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January 27, 2021

WPI granted $435K to study African wormwood as tuberculosis treatment

Photo | Courtesy | Worcester Polytechnic Institute Worcester Polytechnic Institute professor Scarlett Shell

A Worcester Polytechnic Institute research effort that's looking into potential tuberculosis treatments has been given a federal grant of nearly $435,000.

The National Institutes of Health grant will help a research team led by Scarlett Shell, a biology and biotechnology professor, to study compounds from the sweet wormwood plant, which kills the bacteria that causes tuberculosis. The plant produces the compound artemisinin, which has been extracted, chemically modified, and developed to help treat malaria.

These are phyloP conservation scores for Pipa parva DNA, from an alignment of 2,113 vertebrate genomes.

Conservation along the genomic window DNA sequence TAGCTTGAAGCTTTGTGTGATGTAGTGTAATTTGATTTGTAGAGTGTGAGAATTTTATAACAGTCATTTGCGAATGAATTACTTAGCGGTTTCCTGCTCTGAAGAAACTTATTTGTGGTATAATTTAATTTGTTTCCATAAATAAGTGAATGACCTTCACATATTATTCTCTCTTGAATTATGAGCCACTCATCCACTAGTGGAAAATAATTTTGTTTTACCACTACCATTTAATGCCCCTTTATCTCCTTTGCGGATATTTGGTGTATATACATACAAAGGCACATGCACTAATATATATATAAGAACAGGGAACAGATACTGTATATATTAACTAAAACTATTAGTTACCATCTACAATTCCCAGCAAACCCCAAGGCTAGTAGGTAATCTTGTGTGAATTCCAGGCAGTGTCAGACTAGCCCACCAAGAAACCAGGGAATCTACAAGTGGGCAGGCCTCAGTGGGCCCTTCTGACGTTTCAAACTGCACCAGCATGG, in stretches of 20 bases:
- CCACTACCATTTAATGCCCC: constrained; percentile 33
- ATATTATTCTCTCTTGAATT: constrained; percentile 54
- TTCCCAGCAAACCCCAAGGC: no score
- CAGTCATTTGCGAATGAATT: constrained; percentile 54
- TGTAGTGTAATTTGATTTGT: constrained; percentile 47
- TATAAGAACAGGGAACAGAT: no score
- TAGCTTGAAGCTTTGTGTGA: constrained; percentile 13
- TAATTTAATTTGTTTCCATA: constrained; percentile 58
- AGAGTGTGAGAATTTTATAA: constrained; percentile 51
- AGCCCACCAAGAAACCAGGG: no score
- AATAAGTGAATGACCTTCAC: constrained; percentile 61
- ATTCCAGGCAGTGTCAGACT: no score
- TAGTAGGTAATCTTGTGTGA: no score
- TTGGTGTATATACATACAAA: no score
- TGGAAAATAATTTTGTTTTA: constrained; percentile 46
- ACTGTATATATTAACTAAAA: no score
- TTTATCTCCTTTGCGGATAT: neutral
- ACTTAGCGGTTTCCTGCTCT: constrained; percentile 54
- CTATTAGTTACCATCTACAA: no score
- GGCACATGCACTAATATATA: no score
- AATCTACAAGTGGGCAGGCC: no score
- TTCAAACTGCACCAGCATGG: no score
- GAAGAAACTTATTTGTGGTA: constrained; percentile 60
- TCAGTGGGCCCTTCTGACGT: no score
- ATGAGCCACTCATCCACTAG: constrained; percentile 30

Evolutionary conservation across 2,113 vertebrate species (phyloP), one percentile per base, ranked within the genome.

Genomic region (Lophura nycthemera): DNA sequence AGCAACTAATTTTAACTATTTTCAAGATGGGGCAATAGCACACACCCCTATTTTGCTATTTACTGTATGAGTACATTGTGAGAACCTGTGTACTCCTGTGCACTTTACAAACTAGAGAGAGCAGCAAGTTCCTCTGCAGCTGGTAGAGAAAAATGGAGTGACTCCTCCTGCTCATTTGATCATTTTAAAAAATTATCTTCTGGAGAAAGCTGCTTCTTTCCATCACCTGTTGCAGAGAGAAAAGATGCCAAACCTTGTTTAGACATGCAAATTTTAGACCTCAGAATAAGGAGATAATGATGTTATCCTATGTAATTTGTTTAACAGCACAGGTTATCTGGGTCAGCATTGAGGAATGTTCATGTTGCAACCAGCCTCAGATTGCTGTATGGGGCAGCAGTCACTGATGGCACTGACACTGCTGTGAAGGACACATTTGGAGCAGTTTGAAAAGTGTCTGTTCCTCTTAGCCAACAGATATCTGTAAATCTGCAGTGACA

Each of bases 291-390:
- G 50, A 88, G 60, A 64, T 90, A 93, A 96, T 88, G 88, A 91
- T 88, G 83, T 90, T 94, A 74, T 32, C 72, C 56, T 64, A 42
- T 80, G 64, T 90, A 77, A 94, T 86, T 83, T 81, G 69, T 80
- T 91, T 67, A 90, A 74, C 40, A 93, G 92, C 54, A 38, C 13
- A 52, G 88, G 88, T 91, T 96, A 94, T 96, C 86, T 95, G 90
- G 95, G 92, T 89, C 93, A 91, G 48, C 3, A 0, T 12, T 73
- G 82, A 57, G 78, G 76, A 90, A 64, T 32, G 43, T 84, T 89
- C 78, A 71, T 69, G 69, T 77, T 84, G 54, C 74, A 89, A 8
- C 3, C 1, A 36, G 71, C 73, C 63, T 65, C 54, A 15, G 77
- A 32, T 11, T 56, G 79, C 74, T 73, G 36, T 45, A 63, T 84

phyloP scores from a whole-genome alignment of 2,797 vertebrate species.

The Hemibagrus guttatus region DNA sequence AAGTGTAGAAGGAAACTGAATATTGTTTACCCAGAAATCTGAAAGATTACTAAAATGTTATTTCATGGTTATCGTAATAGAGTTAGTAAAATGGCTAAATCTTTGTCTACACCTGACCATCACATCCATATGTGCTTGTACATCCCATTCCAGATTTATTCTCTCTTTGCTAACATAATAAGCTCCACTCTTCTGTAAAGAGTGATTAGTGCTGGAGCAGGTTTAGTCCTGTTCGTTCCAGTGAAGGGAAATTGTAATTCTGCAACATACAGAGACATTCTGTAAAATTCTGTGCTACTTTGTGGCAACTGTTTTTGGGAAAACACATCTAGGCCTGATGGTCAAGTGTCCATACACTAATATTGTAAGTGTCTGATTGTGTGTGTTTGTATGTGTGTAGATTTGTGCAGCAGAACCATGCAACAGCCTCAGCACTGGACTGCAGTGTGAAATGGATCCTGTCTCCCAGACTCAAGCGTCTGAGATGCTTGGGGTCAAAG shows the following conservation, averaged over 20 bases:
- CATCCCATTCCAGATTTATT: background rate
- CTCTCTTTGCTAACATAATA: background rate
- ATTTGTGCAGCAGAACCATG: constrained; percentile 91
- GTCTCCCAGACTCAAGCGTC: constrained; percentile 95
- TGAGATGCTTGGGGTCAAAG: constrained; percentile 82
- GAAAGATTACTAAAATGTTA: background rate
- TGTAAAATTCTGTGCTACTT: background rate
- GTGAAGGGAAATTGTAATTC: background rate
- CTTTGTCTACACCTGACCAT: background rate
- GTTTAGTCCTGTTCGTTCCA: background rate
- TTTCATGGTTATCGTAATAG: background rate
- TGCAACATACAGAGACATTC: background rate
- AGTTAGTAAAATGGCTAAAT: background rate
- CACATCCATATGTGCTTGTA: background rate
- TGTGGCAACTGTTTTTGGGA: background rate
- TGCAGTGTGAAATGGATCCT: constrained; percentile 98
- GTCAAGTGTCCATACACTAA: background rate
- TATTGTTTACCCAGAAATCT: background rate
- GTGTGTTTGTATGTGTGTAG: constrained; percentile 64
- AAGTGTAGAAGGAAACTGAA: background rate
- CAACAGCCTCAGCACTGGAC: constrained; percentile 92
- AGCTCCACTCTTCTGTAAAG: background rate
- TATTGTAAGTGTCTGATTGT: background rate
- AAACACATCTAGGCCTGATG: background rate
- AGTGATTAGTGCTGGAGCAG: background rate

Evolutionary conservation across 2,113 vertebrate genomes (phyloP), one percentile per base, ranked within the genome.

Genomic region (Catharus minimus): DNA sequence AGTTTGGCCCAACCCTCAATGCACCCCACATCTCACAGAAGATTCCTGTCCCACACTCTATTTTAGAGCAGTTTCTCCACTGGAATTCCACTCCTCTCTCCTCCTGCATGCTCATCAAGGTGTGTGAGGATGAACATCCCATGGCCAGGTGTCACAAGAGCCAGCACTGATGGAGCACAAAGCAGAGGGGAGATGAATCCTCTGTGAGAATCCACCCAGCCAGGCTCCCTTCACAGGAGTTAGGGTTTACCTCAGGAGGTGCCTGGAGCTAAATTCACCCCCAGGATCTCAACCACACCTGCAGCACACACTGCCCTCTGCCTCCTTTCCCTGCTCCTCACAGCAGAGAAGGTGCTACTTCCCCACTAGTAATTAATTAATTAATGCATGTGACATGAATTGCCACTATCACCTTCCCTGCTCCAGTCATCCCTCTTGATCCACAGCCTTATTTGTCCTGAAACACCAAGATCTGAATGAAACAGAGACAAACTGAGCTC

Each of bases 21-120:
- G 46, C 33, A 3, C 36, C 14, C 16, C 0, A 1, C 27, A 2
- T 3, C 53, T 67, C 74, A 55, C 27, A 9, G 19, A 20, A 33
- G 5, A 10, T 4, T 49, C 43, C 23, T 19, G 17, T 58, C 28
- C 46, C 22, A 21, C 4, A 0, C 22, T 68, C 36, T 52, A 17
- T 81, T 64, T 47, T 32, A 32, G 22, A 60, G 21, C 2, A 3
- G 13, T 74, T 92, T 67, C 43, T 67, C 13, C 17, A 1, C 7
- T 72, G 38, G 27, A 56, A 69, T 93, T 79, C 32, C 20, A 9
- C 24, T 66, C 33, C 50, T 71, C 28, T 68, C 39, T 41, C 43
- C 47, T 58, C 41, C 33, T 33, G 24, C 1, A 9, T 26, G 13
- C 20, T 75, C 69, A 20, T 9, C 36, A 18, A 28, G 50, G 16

The two-year research project includes partners at Michigan State University and Pennsylvania State University. Researchers plan to extract compounds from a form of the plant that is native to Africa, and study how they may work against tuberculosis-causing bacteria.

“We’ve found that treating the tuberculosis bacteria with extracts from wormwood plants not only stops the bacteria from growing, it kills the bacteria," Shell said in a statement. "That’s what’s so exciting about this research.”

Tuberculosis, an infectious disease, kills more than a million people annually worldwide. It is preventable and treatable, but is often overlooked by health providers and can be difficult to diagnose, according to the World Health Organization.

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